Saturday, September 23rd, 2017
A fish that everyone carps about
Reviled species here to stay in Grand Lake
By Aaron Snyder
Wright State University-Lake Campus Associate Professor of Biology Stephen Jacqu. . .
Peanut butter and jelly, peas and carrots, carp and Grand Lake - some things are just meant to be together.
"It (the carp population) has been here since the beginning of Grand Lake" said Stephen Jacquemin, a Wright State University-Lake Campus associate professor of biology.
The common carp, part of the minnow family, was brought to North America from Europe as an algae-control measure and food source.
As part of the Lake Restoration Commission's 2011 Strategic plan, officials planned to study the feasibility of removing the fish and what the effects of that removal would be. This first phase is now complete.
"What we found is an unbelievably high density of common carp in Grand Lake" said Jacquemin, who led the local study.
LRC Coordinator Tom Knapke noted the study showed the carp localizing.
"According to what Stephen has found so far, most of them are on the southwest corner," he said
The bottom-feeding fish were tracked using radio-frequency transmitters surgically implanted into 25 carp in the spring of 2016. Jacquemin and his team pinged the fish three times to locate them. Their locations were logged many times throughout the study. A year and a half later, all 25 fish are still alive and active.
The study concluded that the carp were in Grand Lake to stay.
"Consulting with other people around the country on this issue has really led us to this understanding that a system like Grand Lake is simply too large, with too many tributaries, to effectively rid it of the common carp" Jacquemin said. "That's sort of the reality. This systems is far too large to effectively get rid of every single common carp. And because of their capacity to reproduce, if you leave some percentage, even a small percentage, and you stop (removal) activity, they come right back."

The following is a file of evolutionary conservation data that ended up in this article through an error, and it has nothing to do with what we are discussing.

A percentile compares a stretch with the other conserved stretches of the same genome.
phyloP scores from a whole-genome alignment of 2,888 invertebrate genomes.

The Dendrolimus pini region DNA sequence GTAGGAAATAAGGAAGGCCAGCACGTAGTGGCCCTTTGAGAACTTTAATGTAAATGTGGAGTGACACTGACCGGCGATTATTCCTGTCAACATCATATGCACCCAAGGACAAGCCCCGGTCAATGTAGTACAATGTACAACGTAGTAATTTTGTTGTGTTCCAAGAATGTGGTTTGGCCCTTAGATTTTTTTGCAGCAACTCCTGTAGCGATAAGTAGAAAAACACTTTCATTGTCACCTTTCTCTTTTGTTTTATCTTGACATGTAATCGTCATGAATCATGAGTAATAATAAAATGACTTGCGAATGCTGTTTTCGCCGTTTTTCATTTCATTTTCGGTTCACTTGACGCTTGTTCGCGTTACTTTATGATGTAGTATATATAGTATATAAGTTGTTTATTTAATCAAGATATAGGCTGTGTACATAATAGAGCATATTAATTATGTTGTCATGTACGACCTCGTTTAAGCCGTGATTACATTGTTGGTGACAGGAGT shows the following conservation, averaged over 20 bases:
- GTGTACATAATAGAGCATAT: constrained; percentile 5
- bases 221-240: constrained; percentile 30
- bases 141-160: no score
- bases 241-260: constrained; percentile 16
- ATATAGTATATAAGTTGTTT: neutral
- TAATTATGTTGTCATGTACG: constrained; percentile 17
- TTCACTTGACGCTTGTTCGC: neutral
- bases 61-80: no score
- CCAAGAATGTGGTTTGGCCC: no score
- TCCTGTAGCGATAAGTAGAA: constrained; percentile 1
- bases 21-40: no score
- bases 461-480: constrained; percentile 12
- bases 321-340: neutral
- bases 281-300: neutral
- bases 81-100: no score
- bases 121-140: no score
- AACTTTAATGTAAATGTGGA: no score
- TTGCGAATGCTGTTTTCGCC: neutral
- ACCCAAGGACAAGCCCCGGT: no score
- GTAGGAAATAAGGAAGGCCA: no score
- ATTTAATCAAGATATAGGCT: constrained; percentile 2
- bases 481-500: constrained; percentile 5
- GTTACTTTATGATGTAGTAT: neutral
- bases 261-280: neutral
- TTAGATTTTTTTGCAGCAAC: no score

"They are in every single place that's wet," Jacquemin continued. "They're in the areas that sometimes connect to the lake when it spills over during high pool. They're absolutely everywhere and this is why a physical removal system is just not something for a lake this size and shape and configuration. Even if you could get them out of the entire lake, they will come right back from the tributaries. Even if you could get them out from the tributaries and the lake, they'll come in from a side habitat."
Carp are not a traditional sport fish, and they hurt the water quality for sport fish.
"Common carp are a negative thing for native North American freshwater ecosystems because they are able to outcompete a lot of other native fish for food stock, for space, and they grow quickly," Jacquemin said.
In their search for food and habitat, carp root around in the lake bottom, stirring up the sediments rich in phosphorus and nitrogen. These chemicals are the food for the blue-green algae that creates toxic blooms in the lake.
Attempts to catch the carp using large nets proved to be futile.
"The issue with the total removal of the carp from Grand Lake is that the lake is laden with stumps and other debris as we all know," Knapke said. "They tried netting at one time, but the netting was broken because it caught on stumps."
The carp derby to remove the fish will continue, but more activities are needed to reduce carp numbers.
The carp eat a large variety of foods and can thrive in many different habitats making it difficult to cut their population.
Jacquemin suggests improved water quality may reduce the carp population.
"As the water improves, other water taxa (types of animals) can possibly compete with the carp" Jacquemin said.
Improving the water quality both chemically and physically should increase the native fish population.
"The more quality native fish you have, the less room you have for those carp," Jacquemin said.